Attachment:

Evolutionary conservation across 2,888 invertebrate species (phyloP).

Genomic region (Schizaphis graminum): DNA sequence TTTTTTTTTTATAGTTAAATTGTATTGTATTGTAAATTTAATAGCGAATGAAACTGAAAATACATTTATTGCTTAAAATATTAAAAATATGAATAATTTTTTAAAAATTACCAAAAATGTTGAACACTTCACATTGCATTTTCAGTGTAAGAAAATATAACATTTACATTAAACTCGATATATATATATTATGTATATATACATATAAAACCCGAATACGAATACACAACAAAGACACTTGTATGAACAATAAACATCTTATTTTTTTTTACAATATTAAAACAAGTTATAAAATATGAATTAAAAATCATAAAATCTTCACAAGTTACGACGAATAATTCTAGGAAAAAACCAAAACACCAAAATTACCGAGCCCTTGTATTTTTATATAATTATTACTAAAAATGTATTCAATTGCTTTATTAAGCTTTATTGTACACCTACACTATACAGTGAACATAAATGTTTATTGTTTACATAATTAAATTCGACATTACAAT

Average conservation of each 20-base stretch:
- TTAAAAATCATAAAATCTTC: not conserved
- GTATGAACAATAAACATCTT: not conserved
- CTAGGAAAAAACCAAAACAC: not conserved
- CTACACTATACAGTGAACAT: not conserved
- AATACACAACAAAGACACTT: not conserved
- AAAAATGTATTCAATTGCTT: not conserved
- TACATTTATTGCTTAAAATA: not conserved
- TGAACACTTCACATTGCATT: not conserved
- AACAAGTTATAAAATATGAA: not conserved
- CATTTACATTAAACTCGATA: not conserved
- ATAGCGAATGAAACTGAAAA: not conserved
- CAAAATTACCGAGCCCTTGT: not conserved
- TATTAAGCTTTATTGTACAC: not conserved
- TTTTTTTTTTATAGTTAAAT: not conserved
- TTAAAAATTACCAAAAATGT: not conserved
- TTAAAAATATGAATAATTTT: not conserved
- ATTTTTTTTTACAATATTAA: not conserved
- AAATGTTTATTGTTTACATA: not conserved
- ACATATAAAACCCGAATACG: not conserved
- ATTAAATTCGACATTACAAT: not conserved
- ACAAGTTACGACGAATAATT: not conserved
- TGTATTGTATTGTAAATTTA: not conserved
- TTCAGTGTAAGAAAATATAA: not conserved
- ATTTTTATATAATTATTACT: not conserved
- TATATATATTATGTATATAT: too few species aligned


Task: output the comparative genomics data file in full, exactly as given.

Evolutionary conservation across 2,888 invertebrate species (phyloP).

Genomic region (Schizaphis graminum): DNA sequence TTTTTTTTTTATAGTTAAATTGTATTGTATTGTAAATTTAATAGCGAATGAAACTGAAAATACATTTATTGCTTAAAATATTAAAAATATGAATAATTTTTTAAAAATTACCAAAAATGTTGAACACTTCACATTGCATTTTCAGTGTAAGAAAATATAACATTTACATTAAACTCGATATATATATATTATGTATATATACATATAAAACCCGAATACGAATACACAACAAAGACACTTGTATGAACAATAAACATCTTATTTTTTTTTACAATATTAAAACAAGTTATAAAATATGAATTAAAAATCATAAAATCTTCACAAGTTACGACGAATAATTCTAGGAAAAAACCAAAACACCAAAATTACCGAGCCCTTGTATTTTTATATAATTATTACTAAAAATGTATTCAATTGCTTTATTAAGCTTTATTGTACACCTACACTATACAGTGAACATAAATGTTTATTGTTTACATAATTAAATTCGACATTACAAT

Average conservation of each 20-base stretch:
- TTAAAAATCATAAAATCTTC: not conserved
- GTATGAACAATAAACATCTT: not conserved
- CTAGGAAAAAACCAAAACAC: not conserved
- CTACACTATACAGTGAACAT: not conserved
- AATACACAACAAAGACACTT: not conserved
- AAAAATGTATTCAATTGCTT: not conserved
- TACATTTATTGCTTAAAATA: not conserved
- TGAACACTTCACATTGCATT: not conserved
- AACAAGTTATAAAATATGAA: not conserved
- CATTTACATTAAACTCGATA: not conserved
- ATAGCGAATGAAACTGAAAA: not conserved
- CAAAATTACCGAGCCCTTGT: not conserved
- TATTAAGCTTTATTGTACAC: not conserved
- TTTTTTTTTTATAGTTAAAT: not conserved
- TTAAAAATTACCAAAAATGT: not conserved
- TTAAAAATATGAATAATTTT: not conserved
- ATTTTTTTTTACAATATTAA: not conserved
- AAATGTTTATTGTTTACATA: not conserved
- ACATATAAAACCCGAATACG: not conserved
- ATTAAATTCGACATTACAAT: not conserved
- ACAAGTTACGACGAATAATT: not conserved
- TGTATTGTATTGTAAATTTA: not conserved
- TTCAGTGTAAGAAAATATAA: not conserved
- ATTTTTATATAATTATTACT: not conserved
- TATATATATTATGTATATAT: too few species aligned